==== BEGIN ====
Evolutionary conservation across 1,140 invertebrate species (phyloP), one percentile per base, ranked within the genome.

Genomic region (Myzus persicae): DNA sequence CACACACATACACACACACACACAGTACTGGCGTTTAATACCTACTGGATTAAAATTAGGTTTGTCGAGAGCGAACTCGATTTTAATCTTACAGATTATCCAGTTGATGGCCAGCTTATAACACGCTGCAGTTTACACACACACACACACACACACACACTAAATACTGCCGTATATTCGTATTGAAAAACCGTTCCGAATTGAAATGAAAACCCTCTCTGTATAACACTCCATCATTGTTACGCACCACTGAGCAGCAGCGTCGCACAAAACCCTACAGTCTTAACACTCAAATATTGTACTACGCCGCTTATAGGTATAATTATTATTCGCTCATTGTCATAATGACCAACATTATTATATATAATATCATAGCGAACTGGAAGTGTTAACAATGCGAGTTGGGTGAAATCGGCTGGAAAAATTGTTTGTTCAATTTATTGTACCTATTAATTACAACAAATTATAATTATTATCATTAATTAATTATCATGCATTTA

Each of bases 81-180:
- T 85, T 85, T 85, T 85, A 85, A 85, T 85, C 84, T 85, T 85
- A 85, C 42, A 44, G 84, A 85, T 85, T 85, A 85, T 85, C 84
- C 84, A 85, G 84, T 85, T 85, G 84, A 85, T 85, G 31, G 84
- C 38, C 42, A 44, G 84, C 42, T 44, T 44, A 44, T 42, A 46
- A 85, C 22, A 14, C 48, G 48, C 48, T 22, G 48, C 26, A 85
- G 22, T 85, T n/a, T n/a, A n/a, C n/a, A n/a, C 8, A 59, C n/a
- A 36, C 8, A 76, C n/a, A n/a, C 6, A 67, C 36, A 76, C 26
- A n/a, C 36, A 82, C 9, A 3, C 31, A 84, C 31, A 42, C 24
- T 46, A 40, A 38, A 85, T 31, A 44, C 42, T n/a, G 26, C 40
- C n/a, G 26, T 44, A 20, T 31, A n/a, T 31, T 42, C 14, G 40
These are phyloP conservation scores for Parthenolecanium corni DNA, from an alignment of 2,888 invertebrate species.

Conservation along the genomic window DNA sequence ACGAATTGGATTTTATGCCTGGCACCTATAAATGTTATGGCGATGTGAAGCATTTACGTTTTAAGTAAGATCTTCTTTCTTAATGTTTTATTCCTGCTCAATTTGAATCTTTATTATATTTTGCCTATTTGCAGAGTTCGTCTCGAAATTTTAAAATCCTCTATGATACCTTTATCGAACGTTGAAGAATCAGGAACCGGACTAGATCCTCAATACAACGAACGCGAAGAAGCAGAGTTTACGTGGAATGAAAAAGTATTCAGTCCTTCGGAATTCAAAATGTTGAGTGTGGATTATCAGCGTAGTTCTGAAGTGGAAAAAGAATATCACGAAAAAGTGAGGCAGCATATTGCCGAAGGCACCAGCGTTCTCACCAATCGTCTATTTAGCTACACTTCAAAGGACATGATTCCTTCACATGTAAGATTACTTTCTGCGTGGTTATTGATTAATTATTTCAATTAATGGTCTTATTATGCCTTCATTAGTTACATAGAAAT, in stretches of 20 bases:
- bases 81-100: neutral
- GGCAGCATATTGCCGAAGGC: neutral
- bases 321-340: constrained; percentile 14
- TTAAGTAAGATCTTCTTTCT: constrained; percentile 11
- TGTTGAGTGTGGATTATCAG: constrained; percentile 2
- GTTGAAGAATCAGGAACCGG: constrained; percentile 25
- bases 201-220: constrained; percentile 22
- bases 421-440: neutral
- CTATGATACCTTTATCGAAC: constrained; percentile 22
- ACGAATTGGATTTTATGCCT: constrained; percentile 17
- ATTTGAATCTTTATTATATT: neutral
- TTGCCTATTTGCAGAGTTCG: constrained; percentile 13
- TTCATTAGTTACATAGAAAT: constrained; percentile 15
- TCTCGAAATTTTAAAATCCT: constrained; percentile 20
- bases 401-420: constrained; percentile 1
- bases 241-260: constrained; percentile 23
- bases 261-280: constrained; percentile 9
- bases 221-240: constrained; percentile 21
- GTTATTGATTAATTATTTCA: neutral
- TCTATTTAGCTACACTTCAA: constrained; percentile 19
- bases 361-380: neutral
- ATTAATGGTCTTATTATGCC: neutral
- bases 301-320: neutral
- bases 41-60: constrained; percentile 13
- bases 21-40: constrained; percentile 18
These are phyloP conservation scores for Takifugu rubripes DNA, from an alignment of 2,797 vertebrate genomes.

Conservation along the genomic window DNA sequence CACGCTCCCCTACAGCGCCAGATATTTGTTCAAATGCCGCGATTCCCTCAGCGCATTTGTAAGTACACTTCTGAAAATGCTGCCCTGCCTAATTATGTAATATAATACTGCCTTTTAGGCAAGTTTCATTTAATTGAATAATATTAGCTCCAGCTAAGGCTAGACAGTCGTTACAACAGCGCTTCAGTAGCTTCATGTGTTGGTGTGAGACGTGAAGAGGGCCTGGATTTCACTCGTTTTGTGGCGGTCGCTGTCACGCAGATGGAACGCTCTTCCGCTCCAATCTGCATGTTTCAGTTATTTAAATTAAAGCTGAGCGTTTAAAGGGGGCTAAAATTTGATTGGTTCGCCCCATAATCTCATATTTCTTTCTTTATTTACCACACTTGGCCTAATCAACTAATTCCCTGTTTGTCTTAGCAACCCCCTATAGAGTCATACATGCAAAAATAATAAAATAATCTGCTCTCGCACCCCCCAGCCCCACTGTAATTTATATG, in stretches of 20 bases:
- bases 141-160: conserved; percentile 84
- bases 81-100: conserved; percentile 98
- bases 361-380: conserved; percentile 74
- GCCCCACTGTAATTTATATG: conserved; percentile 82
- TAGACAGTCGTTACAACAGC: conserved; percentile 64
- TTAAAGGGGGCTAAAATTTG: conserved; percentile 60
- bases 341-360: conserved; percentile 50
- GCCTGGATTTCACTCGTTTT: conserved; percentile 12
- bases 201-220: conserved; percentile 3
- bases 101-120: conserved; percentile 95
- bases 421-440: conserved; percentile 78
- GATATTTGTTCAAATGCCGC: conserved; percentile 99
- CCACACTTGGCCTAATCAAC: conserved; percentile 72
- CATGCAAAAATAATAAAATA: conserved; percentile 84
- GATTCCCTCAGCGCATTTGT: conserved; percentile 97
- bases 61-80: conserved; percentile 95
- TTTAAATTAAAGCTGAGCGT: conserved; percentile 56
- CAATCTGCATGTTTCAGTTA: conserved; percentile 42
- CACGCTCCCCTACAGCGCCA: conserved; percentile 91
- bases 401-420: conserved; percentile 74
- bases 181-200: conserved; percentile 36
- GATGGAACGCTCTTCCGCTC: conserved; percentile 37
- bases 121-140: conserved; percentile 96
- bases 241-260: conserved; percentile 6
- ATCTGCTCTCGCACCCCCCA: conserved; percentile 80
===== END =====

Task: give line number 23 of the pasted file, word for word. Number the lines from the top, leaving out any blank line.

- bases 421-440: neutral